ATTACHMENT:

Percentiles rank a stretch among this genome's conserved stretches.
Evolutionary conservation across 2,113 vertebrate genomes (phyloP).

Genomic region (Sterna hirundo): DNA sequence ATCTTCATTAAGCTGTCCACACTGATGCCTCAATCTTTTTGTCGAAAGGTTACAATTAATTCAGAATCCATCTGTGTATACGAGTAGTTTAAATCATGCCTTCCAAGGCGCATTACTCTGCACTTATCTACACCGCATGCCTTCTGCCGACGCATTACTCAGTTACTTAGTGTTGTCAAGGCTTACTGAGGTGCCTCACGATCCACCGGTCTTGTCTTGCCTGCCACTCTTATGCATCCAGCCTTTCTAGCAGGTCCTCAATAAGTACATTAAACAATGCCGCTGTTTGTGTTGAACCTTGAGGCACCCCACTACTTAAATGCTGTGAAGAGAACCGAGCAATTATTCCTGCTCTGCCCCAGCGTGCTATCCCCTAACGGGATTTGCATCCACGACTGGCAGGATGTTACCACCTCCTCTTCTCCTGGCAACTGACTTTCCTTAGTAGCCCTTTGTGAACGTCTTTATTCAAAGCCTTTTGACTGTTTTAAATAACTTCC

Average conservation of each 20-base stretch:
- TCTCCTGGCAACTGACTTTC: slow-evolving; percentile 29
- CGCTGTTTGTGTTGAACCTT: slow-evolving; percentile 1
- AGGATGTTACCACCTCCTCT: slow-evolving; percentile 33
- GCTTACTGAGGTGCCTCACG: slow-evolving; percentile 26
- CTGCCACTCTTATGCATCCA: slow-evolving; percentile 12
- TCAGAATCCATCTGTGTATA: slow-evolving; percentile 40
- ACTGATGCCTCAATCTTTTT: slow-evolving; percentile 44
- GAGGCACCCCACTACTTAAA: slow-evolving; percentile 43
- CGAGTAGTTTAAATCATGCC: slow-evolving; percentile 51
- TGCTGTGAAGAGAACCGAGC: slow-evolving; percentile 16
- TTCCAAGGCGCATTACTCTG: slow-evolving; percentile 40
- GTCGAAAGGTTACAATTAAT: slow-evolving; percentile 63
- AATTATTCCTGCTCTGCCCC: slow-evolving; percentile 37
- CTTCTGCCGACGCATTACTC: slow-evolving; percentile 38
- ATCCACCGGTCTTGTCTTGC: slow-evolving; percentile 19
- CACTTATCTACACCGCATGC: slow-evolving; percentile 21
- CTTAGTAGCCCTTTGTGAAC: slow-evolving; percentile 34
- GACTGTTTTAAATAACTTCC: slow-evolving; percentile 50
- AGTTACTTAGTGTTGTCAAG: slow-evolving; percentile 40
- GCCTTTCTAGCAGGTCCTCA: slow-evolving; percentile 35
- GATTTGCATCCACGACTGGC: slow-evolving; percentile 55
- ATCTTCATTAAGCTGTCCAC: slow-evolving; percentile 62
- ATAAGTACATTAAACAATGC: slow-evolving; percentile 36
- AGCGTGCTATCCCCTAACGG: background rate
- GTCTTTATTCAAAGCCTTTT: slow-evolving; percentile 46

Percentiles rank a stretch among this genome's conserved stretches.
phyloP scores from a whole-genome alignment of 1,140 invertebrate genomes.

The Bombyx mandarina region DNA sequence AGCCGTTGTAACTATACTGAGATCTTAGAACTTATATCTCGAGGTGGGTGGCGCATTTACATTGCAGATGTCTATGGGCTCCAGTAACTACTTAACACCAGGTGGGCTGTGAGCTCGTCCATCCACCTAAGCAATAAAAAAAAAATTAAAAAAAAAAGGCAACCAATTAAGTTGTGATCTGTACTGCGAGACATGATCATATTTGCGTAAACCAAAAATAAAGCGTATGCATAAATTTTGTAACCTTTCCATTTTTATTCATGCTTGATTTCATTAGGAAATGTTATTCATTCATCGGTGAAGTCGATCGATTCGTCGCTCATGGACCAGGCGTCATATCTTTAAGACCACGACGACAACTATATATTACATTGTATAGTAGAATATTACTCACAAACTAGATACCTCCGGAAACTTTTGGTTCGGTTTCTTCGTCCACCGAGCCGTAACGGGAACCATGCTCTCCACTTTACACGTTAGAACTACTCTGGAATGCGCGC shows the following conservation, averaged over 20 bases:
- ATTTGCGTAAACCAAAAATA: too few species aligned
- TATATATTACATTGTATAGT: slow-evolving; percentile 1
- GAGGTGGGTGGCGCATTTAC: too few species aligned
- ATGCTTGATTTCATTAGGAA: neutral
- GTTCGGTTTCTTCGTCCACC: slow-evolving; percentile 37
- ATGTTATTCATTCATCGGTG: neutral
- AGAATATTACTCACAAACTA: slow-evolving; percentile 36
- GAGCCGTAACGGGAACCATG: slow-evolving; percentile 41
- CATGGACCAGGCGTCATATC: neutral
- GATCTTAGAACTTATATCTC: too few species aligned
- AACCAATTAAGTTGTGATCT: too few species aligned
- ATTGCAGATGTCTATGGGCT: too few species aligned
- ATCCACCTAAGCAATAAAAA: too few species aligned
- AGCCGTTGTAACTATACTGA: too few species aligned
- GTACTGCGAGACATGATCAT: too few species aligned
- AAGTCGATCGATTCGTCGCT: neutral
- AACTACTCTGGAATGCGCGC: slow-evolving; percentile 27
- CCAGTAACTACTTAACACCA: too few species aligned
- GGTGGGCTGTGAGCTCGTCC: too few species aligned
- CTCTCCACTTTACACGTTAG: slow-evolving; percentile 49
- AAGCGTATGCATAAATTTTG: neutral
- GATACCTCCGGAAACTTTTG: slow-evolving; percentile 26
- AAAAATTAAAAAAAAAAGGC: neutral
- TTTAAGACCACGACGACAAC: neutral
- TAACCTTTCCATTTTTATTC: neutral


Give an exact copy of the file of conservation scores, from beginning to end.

Percentiles rank a stretch among this genome's conserved stretches.
Evolutionary conservation across 2,113 vertebrate genomes (phyloP).

Genomic region (Sterna hirundo): DNA sequence ATCTTCATTAAGCTGTCCACACTGATGCCTCAATCTTTTTGTCGAAAGGTTACAATTAATTCAGAATCCATCTGTGTATACGAGTAGTTTAAATCATGCCTTCCAAGGCGCATTACTCTGCACTTATCTACACCGCATGCCTTCTGCCGACGCATTACTCAGTTACTTAGTGTTGTCAAGGCTTACTGAGGTGCCTCACGATCCACCGGTCTTGTCTTGCCTGCCACTCTTATGCATCCAGCCTTTCTAGCAGGTCCTCAATAAGTACATTAAACAATGCCGCTGTTTGTGTTGAACCTTGAGGCACCCCACTACTTAAATGCTGTGAAGAGAACCGAGCAATTATTCCTGCTCTGCCCCAGCGTGCTATCCCCTAACGGGATTTGCATCCACGACTGGCAGGATGTTACCACCTCCTCTTCTCCTGGCAACTGACTTTCCTTAGTAGCCCTTTGTGAACGTCTTTATTCAAAGCCTTTTGACTGTTTTAAATAACTTCC

Average conservation of each 20-base stretch:
- TCTCCTGGCAACTGACTTTC: slow-evolving; percentile 29
- CGCTGTTTGTGTTGAACCTT: slow-evolving; percentile 1
- AGGATGTTACCACCTCCTCT: slow-evolving; percentile 33
- GCTTACTGAGGTGCCTCACG: slow-evolving; percentile 26
- CTGCCACTCTTATGCATCCA: slow-evolving; percentile 12
- TCAGAATCCATCTGTGTATA: slow-evolving; percentile 40
- ACTGATGCCTCAATCTTTTT: slow-evolving; percentile 44
- GAGGCACCCCACTACTTAAA: slow-evolving; percentile 43
- CGAGTAGTTTAAATCATGCC: slow-evolving; percentile 51
- TGCTGTGAAGAGAACCGAGC: slow-evolving; percentile 16
- TTCCAAGGCGCATTACTCTG: slow-evolving; percentile 40
- GTCGAAAGGTTACAATTAAT: slow-evolving; percentile 63
- AATTATTCCTGCTCTGCCCC: slow-evolving; percentile 37
- CTTCTGCCGACGCATTACTC: slow-evolving; percentile 38
- ATCCACCGGTCTTGTCTTGC: slow-evolving; percentile 19
- CACTTATCTACACCGCATGC: slow-evolving; percentile 21
- CTTAGTAGCCCTTTGTGAAC: slow-evolving; percentile 34
- GACTGTTTTAAATAACTTCC: slow-evolving; percentile 50
- AGTTACTTAGTGTTGTCAAG: slow-evolving; percentile 40
- GCCTTTCTAGCAGGTCCTCA: slow-evolving; percentile 35
- GATTTGCATCCACGACTGGC: slow-evolving; percentile 55
- ATCTTCATTAAGCTGTCCAC: slow-evolving; percentile 62
- ATAAGTACATTAAACAATGC: slow-evolving; percentile 36
- AGCGTGCTATCCCCTAACGG: background rate
- GTCTTTATTCAAAGCCTTTT: slow-evolving; percentile 46

Percentiles rank a stretch among this genome's conserved stretches.
phyloP scores from a whole-genome alignment of 1,140 invertebrate genomes.

The Bombyx mandarina region DNA sequence AGCCGTTGTAACTATACTGAGATCTTAGAACTTATATCTCGAGGTGGGTGGCGCATTTACATTGCAGATGTCTATGGGCTCCAGTAACTACTTAACACCAGGTGGGCTGTGAGCTCGTCCATCCACCTAAGCAATAAAAAAAAAATTAAAAAAAAAAGGCAACCAATTAAGTTGTGATCTGTACTGCGAGACATGATCATATTTGCGTAAACCAAAAATAAAGCGTATGCATAAATTTTGTAACCTTTCCATTTTTATTCATGCTTGATTTCATTAGGAAATGTTATTCATTCATCGGTGAAGTCGATCGATTCGTCGCTCATGGACCAGGCGTCATATCTTTAAGACCACGACGACAACTATATATTACATTGTATAGTAGAATATTACTCACAAACTAGATACCTCCGGAAACTTTTGGTTCGGTTTCTTCGTCCACCGAGCCGTAACGGGAACCATGCTCTCCACTTTACACGTTAGAACTACTCTGGAATGCGCGC shows the following conservation, averaged over 20 bases:
- ATTTGCGTAAACCAAAAATA: too few species aligned
- TATATATTACATTGTATAGT: slow-evolving; percentile 1
- GAGGTGGGTGGCGCATTTAC: too few species aligned
- ATGCTTGATTTCATTAGGAA: neutral
- GTTCGGTTTCTTCGTCCACC: slow-evolving; percentile 37
- ATGTTATTCATTCATCGGTG: neutral
- AGAATATTACTCACAAACTA: slow-evolving; percentile 36
- GAGCCGTAACGGGAACCATG: slow-evolving; percentile 41
- CATGGACCAGGCGTCATATC: neutral
- GATCTTAGAACTTATATCTC: too few species aligned
- AACCAATTAAGTTGTGATCT: too few species aligned
- ATTGCAGATGTCTATGGGCT: too few species aligned
- ATCCACCTAAGCAATAAAAA: too few species aligned
- AGCCGTTGTAACTATACTGA: too few species aligned
- GTACTGCGAGACATGATCAT: too few species aligned
- AAGTCGATCGATTCGTCGCT: neutral
- AACTACTCTGGAATGCGCGC: slow-evolving; percentile 27
- CCAGTAACTACTTAACACCA: too few species aligned
- GGTGGGCTGTGAGCTCGTCC: too few species aligned
- CTCTCCACTTTACACGTTAG: slow-evolving; percentile 49
- AAGCGTATGCATAAATTTTG: neutral
- GATACCTCCGGAAACTTTTG: slow-evolving; percentile 26
- AAAAATTAAAAAAAAAAGGC: neutral
- TTTAAGACCACGACGACAAC: neutral
- TAACCTTTCCATTTTTATTC: neutral